Tourism, Recreation and Climate Change

Edited by: C. Michael Hall, James Higham

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Hardback, Ebook(PDF), Ebook(EPUB)
Channel View Publications
Number of pages:
234mm x 156mm

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Climate change is one of the major issues facing us today and has been described as a threat greater than terrorism. As the world's largest industry tourism both contributes to and will be dramatically affected by climate change. This is the first comprehensive book-level examination of the relationship between tourism and climate change, of interest not only to students of tourism but to policy makers and the industry who will have to respond to the challenges posed.

It is encouraging to see a scholarly contribution concerning climate change and tourism especially at a time when too many in the tourism industry and academic community appear either sceptical or indifferent to the world about them. The editors are to be congratulated for assembling a wide range of tourism topics in which climate plays a part, written by some of the most competent contributors in the field. This book should be a must-have on the reading list of every tourism course as well as in every department and institutional library. Bryan Farrell, University of California, in Tourismos Volume 1, Number 1 This edited volume covers every aspect of the relationship between tourism and climate change, and the state of the art in this field. This book provides a good introduction to the current state of research on tourism and climate change.

Richard S. J. Tol in Environmental Conservation 32:2

This book is a must read for anyone with a long-term mindset about the management of tourism, since it is the first to examine in depth the effects of climate change on this sector and to consider how stakeholders should be responding. Dr. David B. Weaver, Professor of Tourism & Events Management School of Recreation, Health, and Tourism

George Mason University

Climate change is arguably the most significant global environmental issue of this century. Among its wide-ranging impacts are the effects on the character and quality of tourism resources. Hall and Higham (Univ. of Otago, New Zealand) provide a timely assessment of the state of knowledge on this topic… this book is a significant contribution to the literature and will be a key reference for tourism researchers, policy makers, and practitioners. It is suitable for graduate-level and possibly senior-level undergraduate courses. Y.-F. Leung, North Carolina State University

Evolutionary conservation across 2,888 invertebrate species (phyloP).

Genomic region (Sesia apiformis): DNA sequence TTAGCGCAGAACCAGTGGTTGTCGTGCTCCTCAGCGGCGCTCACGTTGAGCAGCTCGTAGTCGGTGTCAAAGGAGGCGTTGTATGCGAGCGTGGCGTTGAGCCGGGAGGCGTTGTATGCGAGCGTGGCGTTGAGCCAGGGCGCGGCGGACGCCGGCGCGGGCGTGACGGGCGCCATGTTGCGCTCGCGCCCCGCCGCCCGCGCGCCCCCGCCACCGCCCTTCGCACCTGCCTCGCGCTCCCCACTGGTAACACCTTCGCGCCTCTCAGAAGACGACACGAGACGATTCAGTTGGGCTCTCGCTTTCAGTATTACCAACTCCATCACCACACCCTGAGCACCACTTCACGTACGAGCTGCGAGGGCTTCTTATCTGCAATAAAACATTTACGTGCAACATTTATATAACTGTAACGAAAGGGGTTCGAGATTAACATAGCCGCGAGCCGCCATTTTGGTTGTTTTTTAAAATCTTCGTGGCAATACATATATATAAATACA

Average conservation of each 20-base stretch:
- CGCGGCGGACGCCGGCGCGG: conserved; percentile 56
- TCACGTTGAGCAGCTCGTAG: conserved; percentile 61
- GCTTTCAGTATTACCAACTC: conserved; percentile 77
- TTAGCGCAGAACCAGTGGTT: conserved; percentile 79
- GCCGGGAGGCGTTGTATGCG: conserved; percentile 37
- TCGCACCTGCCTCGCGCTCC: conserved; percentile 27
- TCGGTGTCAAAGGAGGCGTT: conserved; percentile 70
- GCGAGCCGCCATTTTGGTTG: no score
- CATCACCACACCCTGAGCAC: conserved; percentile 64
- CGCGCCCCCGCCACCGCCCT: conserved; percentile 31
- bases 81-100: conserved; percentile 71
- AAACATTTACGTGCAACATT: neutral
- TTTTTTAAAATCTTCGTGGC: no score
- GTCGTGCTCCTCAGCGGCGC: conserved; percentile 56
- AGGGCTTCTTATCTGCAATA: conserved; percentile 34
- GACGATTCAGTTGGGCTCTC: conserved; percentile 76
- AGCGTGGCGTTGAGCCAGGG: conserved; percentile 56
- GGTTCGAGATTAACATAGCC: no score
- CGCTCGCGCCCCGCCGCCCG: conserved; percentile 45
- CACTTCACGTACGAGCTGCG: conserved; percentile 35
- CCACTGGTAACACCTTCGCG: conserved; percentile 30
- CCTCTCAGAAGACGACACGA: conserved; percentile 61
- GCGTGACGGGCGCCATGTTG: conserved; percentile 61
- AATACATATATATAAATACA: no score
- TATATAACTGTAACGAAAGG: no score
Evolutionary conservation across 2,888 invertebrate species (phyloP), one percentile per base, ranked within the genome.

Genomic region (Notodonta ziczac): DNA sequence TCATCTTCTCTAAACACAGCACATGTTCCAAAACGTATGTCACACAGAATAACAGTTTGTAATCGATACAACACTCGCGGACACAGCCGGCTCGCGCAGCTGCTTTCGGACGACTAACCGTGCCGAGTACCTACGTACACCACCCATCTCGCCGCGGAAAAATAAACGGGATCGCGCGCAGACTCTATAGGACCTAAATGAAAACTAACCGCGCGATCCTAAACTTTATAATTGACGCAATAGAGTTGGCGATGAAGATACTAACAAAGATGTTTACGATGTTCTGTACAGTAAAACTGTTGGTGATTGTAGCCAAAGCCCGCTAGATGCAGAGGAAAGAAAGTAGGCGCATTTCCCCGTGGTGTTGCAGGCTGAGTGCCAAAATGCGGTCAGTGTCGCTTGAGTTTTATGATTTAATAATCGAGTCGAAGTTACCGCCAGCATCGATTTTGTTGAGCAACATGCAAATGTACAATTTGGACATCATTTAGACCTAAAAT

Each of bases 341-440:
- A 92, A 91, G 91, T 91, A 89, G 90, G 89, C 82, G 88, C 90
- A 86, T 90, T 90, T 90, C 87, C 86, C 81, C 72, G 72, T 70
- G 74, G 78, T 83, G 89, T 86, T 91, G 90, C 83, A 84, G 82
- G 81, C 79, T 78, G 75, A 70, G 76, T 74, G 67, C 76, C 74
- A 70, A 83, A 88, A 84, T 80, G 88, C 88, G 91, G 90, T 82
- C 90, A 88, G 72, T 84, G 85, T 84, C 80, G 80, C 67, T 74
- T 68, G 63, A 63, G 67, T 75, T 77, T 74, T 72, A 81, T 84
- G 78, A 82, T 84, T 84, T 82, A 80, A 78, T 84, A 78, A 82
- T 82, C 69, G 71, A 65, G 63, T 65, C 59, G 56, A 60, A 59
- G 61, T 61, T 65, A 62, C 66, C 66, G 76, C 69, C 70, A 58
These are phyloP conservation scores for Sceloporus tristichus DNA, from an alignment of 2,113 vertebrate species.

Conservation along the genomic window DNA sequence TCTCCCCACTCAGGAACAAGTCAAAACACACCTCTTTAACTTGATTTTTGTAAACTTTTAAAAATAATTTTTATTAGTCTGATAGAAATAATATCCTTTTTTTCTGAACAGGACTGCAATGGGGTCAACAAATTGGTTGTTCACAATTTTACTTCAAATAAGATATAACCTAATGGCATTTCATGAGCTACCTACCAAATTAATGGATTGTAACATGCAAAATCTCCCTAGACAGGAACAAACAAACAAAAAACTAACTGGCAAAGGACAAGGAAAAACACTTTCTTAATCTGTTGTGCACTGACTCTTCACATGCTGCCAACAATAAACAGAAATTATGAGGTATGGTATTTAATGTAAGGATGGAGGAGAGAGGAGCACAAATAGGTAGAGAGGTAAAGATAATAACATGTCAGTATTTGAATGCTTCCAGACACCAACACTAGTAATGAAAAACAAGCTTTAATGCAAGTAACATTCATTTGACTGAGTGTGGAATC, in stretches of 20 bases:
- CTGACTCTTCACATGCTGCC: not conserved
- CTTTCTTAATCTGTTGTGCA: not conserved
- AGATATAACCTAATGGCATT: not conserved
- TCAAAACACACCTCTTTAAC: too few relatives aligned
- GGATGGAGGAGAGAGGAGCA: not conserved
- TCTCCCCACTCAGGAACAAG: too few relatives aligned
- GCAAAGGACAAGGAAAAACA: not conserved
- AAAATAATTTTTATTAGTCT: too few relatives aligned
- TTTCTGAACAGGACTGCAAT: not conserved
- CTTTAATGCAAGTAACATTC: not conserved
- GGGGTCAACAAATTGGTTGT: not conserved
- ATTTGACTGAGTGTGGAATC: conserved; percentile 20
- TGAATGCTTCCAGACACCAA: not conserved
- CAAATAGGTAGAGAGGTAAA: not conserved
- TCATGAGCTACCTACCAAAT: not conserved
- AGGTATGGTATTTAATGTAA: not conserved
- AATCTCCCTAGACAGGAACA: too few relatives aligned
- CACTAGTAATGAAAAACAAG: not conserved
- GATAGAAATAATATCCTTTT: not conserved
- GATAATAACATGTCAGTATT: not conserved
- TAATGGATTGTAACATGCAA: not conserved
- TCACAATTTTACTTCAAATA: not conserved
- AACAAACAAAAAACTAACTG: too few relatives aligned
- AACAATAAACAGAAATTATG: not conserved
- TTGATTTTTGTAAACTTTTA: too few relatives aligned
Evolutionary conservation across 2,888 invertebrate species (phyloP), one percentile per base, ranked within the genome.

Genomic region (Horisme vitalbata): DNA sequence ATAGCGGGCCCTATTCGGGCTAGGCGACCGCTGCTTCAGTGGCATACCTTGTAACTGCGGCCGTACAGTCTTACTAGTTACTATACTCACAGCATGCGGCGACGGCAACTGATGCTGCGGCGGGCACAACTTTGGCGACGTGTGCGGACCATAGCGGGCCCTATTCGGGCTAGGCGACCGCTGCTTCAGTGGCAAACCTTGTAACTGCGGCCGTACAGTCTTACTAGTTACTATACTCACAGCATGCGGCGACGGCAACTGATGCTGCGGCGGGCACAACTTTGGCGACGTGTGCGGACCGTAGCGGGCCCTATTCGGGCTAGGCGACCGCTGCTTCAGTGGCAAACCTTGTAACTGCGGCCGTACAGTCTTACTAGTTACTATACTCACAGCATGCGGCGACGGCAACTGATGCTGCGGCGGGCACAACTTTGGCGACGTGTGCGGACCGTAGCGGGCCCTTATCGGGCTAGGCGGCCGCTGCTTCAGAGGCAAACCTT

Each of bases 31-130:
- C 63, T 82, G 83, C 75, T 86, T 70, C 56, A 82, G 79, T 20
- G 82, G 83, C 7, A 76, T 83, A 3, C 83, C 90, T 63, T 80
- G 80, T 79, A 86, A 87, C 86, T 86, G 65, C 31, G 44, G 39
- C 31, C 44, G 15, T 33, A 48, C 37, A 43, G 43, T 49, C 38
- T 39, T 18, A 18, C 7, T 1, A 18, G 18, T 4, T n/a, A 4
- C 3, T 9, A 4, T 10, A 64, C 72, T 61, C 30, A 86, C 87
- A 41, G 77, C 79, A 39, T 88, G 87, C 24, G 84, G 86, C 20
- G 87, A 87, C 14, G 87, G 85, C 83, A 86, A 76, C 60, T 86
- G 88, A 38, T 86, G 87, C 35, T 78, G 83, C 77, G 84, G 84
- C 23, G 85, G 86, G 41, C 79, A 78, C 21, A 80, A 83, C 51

This text draws on a wealth of relevant contributors and explores the complex inter-relationships between tourism and climate change in a thoughtful, yet gratifyingly accessible manner.

Brian Wheeller, (NHTV, Breda, The Netherlands)

Colin Michael Hall is PhD from the University of Western Australia and previous positions at the University of Canberra, University of New England, Massey University and the University of Otago. Currently co-editor of Current Issues in Tourism and Professor, University of Canterbury; Docent, University of Oulu; Visiting Professor, Linnaeus University; and Senior Research Fellow, University of Johannesburg.

James Higham holds the position of Professor of Tourism, University of Otago, Dunedin, New Zealand, and Visiting Professor of Sustainable Tourism, University of Stavanger, Norway. His research is situated in the broad field of tourism and global environmental change, which in recent years has focused on climate change, tourist behaviour and transitions to a low-carbon future. 

1. Introduction C. Michael Hall & James Higham; 2. The Climate-Tourism Relationship and its Relevance to Climate Change Impact Assessment, C. R. de Freitas; 3. Tracing the Development of the Climate Change Issue in the Tourism Sector, Daniel Scott, Geoff Wall & Geoff McBoyle; SECTION II THE EFFECTS OF CLIMATE CHANGE ON TOURIST FLOWS AND RECREATION PATTERNS 4. Climate and Policy Changes: Their Implications for International Tourism Flows, Sue Mather, David Viner & Graham Todd; 5. The Mediterranean: How Can the Worlds Most Popular Tourist Destination Adjust to a Changing Climate? Allen Perry; 6. Why Should French Tourism Pay Attention to Climate Change? Jean-Paul Ceron & Ghislain Dubois; 7. Climate Change and Tourism and Recreation in North America, Daniel Scott, Geoff McBoyle, & Geoff Wall; 8. Tourism and Climatic Change in Southern Africa, R.A. Preston-Whyte & H. Watson; 9. Changing Snow-cover and Winter Tourism in the Scottish Highlands, S.J. Harrison, S.J. Winterbottom & R.C. Johnson; 10. Climate Change and Tourism in the Swiss Alps, Rolf Bürki, Hans Elsasser, Bruno Abegg, & Urs Koenig; 11. Effects of Climate Change on Tourism Demand and Benefits in Alpine Areas, Robert B. Richardson & John B. Loomis; 12. Implications of Climate Change on Tourism in Oceania, Stephen Craig-Smith & Lisa Ruhanen; 13. Tourism, Fossil Fuels and the Resulting Impacts on Climate Change, Susanne Becken & David Simmons; SECTION III ADAPTATION AND RESPONSE 14. Tourism and Climate Change Adaptation, Carlo Aall & Karl G Høyer; 15. Tourism and the Ozone Hole: Industry and Tourist Perceptions, L. Michael Trapasso; 16. Doing Something About the Weather, Keith Dewar; 17. Climate Change and Transport for Tourism, Paul Peeters; 18. Sustainable Mobility and Sustainable Tourism, Karl G. Høyer & Carlo Aall; 19. Tourism as victim, problem or solution: Story lines of a complex industry-environment relation, Lotta Frändberg; 20. Tourism's Contribution to Global Environmental Change, Stefan Gössling; 21. Making Tourism Sustainable: The Real Challenge of Climate Change?, James Higham & C. Michael Hall

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